At a conference last week, the U.S. Institute of Peace and the International Centre for Missing & Exploited Children trotted out Bitcoin and the anonymized web browser Tor as whipping boys in a gross and misguided attempt to paint certain technologies as indirectly enabling immoral behavior. The theme of the conference was brainstorming possible ways to reconcile the opportunities of innovative financial technologies with the needs and concerns of law enforcement.

Some type of back door, or exception, for law enforcement must certainly be possible – to protect the children, you know. Although virtual currency exchange endpoints can be regulated, two representatives of the Bitcoin Foundation clearly stated the obvious limitations in altering the Bitcoin transaction protocol itself. Also, for the life of me, I cannot imagine how the Tor Project could compromise itself in an acceptable way. It would be like asking a toaster not to toast.

In her opening remarks at the conference, Fincen Director Jennifer Shasky Calvery cited the two wildly different lenses through which observers see the virtual currency issue. Generally, it's thwarting financial innovation versus establishing a clear and safe regulatory environment. She happens to be correct about this framework.

However, upon leaving the director's U.S.-centric bias, two other lenses emerge – U.S. interests versus rest-of-the-world interests. And, this is where we find our elusive whistleblower.

The Fincen whistleblower is other sovereign nations and they are starting to speak.

In April, the Dutch Minister of Finance and president of the Board of Governors of the European Stability Mechanism, Jeroen Dijsselbloem, answered questions from his country’s parliament regarding bitcoin. (His remarks were later translated by a Dutch member of the Bitcoin community.)

When asked if "the activities as performed by Bitcoin fall under the Financial Supervision Act or is this a private activity," Minister Dijsselbloem responded, "Anyone is free to develop and/or use alternative (digital) products, as long as it does not conflict with the Dutch law, such as the law on gambling."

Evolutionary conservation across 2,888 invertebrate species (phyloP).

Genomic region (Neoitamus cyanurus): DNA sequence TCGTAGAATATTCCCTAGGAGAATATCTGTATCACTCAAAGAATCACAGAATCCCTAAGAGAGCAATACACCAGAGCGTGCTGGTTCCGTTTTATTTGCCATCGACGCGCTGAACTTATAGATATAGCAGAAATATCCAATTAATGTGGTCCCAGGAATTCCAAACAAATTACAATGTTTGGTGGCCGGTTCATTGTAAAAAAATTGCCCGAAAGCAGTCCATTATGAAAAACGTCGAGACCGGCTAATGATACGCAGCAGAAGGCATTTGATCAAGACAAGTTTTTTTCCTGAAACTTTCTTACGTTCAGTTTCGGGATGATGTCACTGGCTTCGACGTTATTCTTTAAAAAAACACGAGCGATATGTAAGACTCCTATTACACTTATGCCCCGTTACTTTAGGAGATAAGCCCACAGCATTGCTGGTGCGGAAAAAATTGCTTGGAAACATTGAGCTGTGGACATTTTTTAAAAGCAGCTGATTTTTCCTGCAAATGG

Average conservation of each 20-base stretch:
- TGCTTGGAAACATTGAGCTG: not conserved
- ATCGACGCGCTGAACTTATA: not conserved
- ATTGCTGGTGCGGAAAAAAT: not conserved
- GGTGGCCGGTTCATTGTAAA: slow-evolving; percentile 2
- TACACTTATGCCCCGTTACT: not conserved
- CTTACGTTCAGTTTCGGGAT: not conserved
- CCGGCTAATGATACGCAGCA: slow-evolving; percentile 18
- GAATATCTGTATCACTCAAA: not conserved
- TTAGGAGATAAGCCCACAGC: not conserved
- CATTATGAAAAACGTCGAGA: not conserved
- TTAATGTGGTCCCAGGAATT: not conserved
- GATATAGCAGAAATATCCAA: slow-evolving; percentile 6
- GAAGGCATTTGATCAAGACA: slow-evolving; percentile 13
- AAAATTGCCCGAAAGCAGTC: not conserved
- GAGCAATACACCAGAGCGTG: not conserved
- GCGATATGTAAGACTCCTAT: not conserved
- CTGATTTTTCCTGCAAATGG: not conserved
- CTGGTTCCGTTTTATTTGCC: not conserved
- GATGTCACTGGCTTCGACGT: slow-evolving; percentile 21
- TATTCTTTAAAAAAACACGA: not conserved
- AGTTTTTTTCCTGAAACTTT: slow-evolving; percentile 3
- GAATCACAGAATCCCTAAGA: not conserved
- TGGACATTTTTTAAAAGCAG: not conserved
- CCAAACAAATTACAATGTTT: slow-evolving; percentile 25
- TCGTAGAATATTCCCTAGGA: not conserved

He continued: "The current understanding is that Bitcoin is not electronic money as meant in the Financial Supervision Act, partly because Bitcoins are not issued in exchange for received money and they do not represent a claim on the issuer. Because of this, Bitcoin does not meet at least two of the four requirements set out in the law. Also, Bitcoin is not in any other way a financial product as meant by the law. (Mediation in) the purchase or sale of Bitcoins is not a financial service either, so the Financial Supervision Act does not apply."

Many educated and developed countries don't immediately see every product as something to track and don't necessarily view financial privacy as a negative. Indeed, prior to immense and unparalleled pressure from the U.S., bank secrecy and client confidentiality had been a proud heritage in countries such as Switzerland, Austria, and Liechtenstein.

But will the world listen to the up and coming Fincen whistleblowers? They should. Either willingly or begrudgingly, the world has embarked on a path of greater and greater transparency in a bargained exchange for the warm embrace of security. But, the ends do not justify the means in that grand tradeoff. A world where privacy isn't sacrificed and all human transactions aren't tracked is not only possible, but imperative. The alternative will be far worse than you can imagine.

Jon Matonis is an e-money researcher and crypto economist focused on expanding the circulation of nonpolitical digital currencies. His career has included senior posts at Sumitomo Bank, Visa, VeriSign and Hushmail. Currently, he serves on the board of the Bitcoin Foundation. Follow him on Twitter @jonmatonis.